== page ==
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On September 21, 1973, a 24-year-old U.S. citizen named Frank Teruggi Jr. was executed in the National Stadium in Santiago, Chile, one of the first of thousands of victims of General Augusto Pinochet’s murderous 17-year military dictatorship. In the wake of the U.S.-backed coup that cost Frank, and so many others, their lives, I lost my older brother. Forty years after his death, my family is still seeking a modicum of truth and justice for his murder.
The story of Frank’s experience in Chile is not well-known. He was an anti-Vietnam war activist from Chicago—as a student at CalTech, he started an SDS chapter there—who enrolled in the University of Chile in early 1972, drawn by the promise of Salvador Allende’s “peaceful road to socialism.” Along with a group of North American expats that included Charles Horman, the other U.S. citizen killed in the stadium, Frank worked at a small newsletter called FIN (Fuente de Informacion Norteamericano) translating and distributing articles on the activities of the U.S. government and corporations in Chile.
During the last 20 months of his life, he sent letters home every two weeks keeping us up-to-date on his activities, as well as the increasingly dangerous political situation. When some of his letters didn’t arrive, he wrote, presciently: “Perhaps the FBI is intercepting my mail.” In another letter he cautioned, “When you get calls from people wanting my address, tell them you don’t have it. This is just a reasonable precaution in case some agency starts checking up on people in Chile. From what we read in papers down here about Watergate, Nixon’s not above doing anything or spying on anyone.”
Frank actually planned on returning home in the early summer of 1973. But a failed coup attempt in late June set off public demonstrations in support of Allende. During one march, Frank suffered a bullet wound to his ankle that required time for healing. He then decided to stay in Santiago a little longer to help establish an anti-imperialism research center at the University of Chile.
In August, his final letters arrived describing the escalating political instability in Chile. “If we all woke up tomorrow to another attempted coup, few people would be surprised. You get used to the tension, but it makes it very hard to plan my return,” he explained. “It depends on events totally beyond my control (and perhaps imagination).”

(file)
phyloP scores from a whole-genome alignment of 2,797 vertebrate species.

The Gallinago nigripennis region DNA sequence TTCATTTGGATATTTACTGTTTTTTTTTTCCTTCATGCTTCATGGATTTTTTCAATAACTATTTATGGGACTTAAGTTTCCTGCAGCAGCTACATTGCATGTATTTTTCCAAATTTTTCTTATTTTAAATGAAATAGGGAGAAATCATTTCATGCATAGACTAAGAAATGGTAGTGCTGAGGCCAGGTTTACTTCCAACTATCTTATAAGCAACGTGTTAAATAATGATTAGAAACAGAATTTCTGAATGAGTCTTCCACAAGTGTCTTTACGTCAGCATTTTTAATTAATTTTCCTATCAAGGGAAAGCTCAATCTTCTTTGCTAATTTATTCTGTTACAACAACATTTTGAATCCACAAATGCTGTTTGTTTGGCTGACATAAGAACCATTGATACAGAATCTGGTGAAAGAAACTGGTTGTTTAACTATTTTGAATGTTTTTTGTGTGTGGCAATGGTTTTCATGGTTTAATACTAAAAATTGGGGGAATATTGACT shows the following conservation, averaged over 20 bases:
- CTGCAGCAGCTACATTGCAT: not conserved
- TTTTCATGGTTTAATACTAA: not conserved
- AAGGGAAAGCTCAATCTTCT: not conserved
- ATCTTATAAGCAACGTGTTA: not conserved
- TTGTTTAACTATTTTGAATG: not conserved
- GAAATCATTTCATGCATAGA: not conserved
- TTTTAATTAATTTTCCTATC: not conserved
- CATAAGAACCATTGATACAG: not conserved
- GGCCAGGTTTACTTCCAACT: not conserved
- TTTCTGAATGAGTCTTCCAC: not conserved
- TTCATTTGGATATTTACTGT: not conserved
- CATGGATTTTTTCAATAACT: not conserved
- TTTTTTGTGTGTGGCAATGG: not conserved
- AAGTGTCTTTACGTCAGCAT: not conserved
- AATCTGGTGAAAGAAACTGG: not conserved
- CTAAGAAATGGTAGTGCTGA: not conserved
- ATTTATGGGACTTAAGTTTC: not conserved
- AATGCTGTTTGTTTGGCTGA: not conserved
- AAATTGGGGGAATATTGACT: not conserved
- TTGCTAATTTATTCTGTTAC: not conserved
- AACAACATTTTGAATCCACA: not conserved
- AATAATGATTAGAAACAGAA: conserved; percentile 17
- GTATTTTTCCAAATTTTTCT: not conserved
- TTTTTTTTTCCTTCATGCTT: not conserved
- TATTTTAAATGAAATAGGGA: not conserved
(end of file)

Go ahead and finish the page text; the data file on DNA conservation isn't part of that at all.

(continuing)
But he expressed confidence that being a U.S. citizen would somehow protect him. As he wrote in one of his last letters: “My personal position here is one of relative safety…as a foreigner, I should have little trouble leaving the country if the situation should ever get so bad that it be necessary.”
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On September 20th, 9 days after a military junta had seized power, police raided Frank’s group house on Hernan Cortes street and detained him and his American roommate, David Hathaway. They were then taken to the stadium, which Pinochet’s military had transformed into a massive detention, torture, and death camp.
For reasons that remain unclear, David was released the next day; Frank was not. Two days later my brother’s body was delivered to the city morgue bearing signs of torture and gunshot wounds. Among hundreds of other bloodied bodies, he lay there for two weeks while my family frantically contacted the U.S. Embassy to find out where he was and what had happened to him. On October 2, we received the terrible news in a phone call from a friend of Frank’s who had identified his body at the morgue.
Since that day, a 40-year-long pursuit of truth and justice for Frank has taken a dogged route. My father, Frank Sr., then a retired typesetter, was thrust into a role that he was not prepared for, but humbly embraced: to discover the truth about his son’s death. He kept Frank’s cause alive in the press, and, until his own death in 1995, pursued a 22-year-long letter writing campaign seeking answers and accountability.